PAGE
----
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Just when I thought I was starting to understand Bessel's correction, I noticed that it is not valid when the sample size equals the population size and so likely not valid for sample sizes close to the population size.

I know that Bessel's correction is for small samples, but my question is: What can we do if we sample, say, 20% of the population or 50%?

Is there an alternative to Bessel's correction that takes into account the size of the sample relative to the population, analogous to the FPC?

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  • $\begingroup$ Which formula are you using? The ones I am familiar with work even for the entire population and they do account for the size of the sample relative to the population. $\endgroup$
    – whuber
    Feb 3, 2023 at 14:26
  • $\begingroup$ I'm talking about multiplying the variance by a factor of $n/(n-1)$. I'm not aware of any other formula for Bessel's correction. $\endgroup$
    – Zaz
    Feb 4, 2023 at 0:45
  • $\begingroup$ There are very many. The ones for finite population use different factors than that. So do formulas for regression models. $\endgroup$
    – whuber
    Feb 4, 2023 at 15:46

2 Answers 2

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The first thing you need to ask yourself to clear up your confusion is this: When constructing a variance estimator from the sample data, what is it you are estimating the variance of? Do you want an estimate of the variance parameter for an infinite superpopulation? Do you want an estimator for the mean of a finite population? Do you want to estimate some other variance quantity? The variance of what?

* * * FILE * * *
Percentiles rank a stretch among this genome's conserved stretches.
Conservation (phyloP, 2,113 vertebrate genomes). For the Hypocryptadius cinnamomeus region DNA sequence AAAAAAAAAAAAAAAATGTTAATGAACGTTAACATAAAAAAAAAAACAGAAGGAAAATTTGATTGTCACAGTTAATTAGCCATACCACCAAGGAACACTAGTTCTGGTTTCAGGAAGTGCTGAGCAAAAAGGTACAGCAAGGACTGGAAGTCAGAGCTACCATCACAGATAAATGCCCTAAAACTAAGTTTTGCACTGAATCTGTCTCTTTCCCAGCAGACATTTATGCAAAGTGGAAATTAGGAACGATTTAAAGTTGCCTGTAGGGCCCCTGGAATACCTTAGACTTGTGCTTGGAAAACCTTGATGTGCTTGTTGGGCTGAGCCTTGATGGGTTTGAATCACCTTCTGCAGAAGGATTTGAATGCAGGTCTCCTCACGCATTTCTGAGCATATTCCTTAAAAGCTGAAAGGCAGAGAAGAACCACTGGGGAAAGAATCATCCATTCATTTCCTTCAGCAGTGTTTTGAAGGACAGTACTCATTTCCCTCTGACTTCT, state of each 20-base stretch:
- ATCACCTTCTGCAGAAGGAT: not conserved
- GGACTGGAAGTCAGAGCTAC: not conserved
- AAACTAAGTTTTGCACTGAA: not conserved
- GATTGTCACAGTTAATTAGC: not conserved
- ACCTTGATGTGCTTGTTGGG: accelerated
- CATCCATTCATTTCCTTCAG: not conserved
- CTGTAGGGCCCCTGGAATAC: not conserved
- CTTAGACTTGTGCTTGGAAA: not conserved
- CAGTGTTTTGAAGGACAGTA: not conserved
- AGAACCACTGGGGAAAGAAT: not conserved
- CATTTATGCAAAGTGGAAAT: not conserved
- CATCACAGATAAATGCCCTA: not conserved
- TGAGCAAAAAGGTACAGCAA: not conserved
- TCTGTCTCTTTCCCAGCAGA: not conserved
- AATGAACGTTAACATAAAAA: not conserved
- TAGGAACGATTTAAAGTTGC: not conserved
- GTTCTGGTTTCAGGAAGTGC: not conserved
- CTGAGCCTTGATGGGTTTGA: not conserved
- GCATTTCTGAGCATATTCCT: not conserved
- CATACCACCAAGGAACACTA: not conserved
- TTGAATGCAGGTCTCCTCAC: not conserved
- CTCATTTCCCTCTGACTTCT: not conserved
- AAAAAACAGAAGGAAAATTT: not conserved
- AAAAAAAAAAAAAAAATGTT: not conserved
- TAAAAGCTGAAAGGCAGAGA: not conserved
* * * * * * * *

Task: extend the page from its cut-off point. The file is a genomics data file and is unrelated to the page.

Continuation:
Depending on your answer to this question, the necessary adjustments in your variance estimator will then follow accordingly. The purpose of Bessel's correction is to adjust the variance estimator (of the variance parameter for an infinite superpopulation) to be unbiased. The purpose of FPC is to adjust for estimation of the variance of the mean of a finite population. If you are constructing a confidence interval for the mean of a finite population you would apply both of these adjustments, so you don't need a different version of Bessel's correction.

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If you have the whole population, you know what the variance of the population is. You don't need to estimate it. If you only have a sample of the population, then you have to estimate the variance of the population. Bessel's correction gives you an unbiased estimate of the variance of the population. Done.

I think what you're asking for is the variance of the sample average. For an infinite population, this is simply the estimate of the variance of the population (using Bessel's correction) divided by n. For a finite sample, it's the estimate of the variance of the population (using Bessel's correction) times the finite population correction. So it's both.

I should note that the above applies to questions of descriptive statistics. Causal inference under Rubin's potential outcomes framework is somewhat more complicated.

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